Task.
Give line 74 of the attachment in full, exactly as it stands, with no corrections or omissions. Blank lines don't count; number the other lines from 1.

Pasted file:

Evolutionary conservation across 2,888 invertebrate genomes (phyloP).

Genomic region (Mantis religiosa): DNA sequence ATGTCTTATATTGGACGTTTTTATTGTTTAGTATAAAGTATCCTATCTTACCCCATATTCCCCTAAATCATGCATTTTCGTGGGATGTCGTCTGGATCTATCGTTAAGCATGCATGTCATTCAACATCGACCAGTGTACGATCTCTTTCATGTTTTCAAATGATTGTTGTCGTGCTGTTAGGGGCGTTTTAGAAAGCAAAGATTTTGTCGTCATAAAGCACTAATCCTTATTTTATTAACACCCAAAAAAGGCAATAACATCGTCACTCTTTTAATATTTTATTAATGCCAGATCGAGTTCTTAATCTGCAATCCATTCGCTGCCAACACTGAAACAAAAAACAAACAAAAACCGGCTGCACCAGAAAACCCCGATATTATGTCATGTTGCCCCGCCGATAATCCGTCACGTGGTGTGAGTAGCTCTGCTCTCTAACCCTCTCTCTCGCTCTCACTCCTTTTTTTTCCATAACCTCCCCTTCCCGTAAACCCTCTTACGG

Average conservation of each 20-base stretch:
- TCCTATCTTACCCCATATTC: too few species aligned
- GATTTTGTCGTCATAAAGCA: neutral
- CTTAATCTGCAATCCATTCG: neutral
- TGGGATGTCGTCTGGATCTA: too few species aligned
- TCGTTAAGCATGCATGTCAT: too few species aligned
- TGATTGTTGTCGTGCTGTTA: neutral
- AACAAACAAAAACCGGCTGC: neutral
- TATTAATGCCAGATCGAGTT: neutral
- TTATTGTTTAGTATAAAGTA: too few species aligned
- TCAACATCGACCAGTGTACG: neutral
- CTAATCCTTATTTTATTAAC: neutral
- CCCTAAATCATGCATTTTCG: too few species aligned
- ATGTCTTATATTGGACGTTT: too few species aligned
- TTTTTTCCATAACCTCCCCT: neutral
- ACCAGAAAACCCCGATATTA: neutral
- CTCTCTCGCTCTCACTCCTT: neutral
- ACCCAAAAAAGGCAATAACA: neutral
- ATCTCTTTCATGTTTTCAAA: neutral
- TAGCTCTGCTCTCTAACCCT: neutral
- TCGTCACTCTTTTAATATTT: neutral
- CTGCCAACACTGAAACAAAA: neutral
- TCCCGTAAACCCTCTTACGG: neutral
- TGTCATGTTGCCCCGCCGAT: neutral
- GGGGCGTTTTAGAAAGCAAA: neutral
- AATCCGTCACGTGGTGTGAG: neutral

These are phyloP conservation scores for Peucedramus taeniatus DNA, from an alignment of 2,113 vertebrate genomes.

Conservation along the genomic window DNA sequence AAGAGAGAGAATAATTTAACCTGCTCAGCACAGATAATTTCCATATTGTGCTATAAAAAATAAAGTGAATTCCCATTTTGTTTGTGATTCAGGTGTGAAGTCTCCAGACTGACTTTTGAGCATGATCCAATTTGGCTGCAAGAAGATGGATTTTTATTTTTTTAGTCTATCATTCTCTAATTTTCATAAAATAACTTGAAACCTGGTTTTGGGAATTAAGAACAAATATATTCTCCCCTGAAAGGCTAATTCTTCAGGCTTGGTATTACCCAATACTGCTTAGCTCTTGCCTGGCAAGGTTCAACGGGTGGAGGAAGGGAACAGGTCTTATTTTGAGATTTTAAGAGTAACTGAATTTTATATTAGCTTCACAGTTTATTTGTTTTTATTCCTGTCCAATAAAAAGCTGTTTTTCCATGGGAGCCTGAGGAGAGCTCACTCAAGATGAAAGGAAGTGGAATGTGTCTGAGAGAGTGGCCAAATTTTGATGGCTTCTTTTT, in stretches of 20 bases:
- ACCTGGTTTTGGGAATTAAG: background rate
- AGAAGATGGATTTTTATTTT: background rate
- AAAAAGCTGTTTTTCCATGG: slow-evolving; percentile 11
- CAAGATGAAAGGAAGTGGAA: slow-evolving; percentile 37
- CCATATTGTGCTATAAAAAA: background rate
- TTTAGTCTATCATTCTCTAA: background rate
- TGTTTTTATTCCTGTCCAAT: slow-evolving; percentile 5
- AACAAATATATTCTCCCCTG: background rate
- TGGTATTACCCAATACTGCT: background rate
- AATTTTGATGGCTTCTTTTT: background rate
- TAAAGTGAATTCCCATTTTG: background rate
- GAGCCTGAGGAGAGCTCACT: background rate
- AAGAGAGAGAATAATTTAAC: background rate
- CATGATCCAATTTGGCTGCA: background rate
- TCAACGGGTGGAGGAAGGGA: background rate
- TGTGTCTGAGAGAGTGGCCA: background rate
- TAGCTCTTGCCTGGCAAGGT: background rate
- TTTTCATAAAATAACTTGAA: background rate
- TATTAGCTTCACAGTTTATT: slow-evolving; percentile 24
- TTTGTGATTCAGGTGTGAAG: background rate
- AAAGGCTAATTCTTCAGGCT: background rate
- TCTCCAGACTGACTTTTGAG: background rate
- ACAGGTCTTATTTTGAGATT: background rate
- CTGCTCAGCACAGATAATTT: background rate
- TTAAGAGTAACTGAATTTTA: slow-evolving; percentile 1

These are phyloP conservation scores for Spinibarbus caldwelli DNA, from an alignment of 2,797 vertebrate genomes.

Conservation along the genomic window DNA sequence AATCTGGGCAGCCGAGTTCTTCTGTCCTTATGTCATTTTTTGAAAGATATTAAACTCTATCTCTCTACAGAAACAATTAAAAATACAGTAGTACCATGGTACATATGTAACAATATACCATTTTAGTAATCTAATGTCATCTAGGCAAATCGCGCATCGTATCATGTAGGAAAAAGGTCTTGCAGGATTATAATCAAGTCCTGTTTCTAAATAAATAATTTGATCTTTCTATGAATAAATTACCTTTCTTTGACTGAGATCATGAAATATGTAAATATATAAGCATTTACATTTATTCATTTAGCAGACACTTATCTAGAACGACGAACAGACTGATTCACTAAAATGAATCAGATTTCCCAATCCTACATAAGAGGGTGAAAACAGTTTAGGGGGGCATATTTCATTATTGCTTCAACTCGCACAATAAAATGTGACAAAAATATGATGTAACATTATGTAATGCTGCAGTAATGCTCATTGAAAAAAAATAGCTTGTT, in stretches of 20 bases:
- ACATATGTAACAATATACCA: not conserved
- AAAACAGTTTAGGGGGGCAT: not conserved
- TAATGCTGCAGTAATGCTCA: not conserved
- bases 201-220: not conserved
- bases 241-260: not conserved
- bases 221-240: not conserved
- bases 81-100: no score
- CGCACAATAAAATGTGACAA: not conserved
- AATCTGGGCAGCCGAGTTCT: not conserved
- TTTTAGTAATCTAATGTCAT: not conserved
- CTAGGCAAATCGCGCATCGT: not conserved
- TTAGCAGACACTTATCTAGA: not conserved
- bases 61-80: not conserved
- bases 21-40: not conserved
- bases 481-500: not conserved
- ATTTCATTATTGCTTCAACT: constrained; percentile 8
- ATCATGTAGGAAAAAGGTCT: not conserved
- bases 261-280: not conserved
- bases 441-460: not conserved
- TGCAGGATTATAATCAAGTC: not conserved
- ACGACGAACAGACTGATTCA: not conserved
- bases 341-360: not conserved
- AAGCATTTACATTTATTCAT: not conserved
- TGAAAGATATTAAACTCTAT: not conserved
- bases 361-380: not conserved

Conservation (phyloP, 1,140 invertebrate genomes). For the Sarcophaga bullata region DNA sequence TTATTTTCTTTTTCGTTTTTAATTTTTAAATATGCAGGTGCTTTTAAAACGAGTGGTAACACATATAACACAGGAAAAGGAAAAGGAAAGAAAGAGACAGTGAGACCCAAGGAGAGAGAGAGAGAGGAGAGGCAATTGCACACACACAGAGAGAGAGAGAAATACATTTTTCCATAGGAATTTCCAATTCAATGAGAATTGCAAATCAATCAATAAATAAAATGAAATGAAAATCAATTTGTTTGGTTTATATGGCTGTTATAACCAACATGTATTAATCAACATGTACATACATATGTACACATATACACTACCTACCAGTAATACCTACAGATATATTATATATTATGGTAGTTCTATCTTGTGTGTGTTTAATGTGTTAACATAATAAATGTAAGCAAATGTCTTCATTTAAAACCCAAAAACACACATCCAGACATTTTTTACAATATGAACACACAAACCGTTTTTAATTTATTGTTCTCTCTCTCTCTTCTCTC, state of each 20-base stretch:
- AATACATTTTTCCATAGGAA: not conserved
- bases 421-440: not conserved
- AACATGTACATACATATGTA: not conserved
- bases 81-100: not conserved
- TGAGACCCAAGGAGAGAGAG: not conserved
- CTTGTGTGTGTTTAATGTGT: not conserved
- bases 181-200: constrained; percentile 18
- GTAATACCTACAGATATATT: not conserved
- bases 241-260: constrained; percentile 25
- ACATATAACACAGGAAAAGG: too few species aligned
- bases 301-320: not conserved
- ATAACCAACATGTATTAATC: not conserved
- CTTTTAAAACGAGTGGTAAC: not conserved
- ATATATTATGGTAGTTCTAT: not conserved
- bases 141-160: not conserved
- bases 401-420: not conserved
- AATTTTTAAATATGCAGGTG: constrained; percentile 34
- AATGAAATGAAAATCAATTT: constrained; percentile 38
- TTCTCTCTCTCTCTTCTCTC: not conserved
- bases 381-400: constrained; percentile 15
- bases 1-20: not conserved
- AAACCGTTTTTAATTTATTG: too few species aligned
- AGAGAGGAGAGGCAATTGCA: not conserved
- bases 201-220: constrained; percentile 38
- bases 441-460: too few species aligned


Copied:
- ATCATGTAGGAAAAAGGTCT: not conserved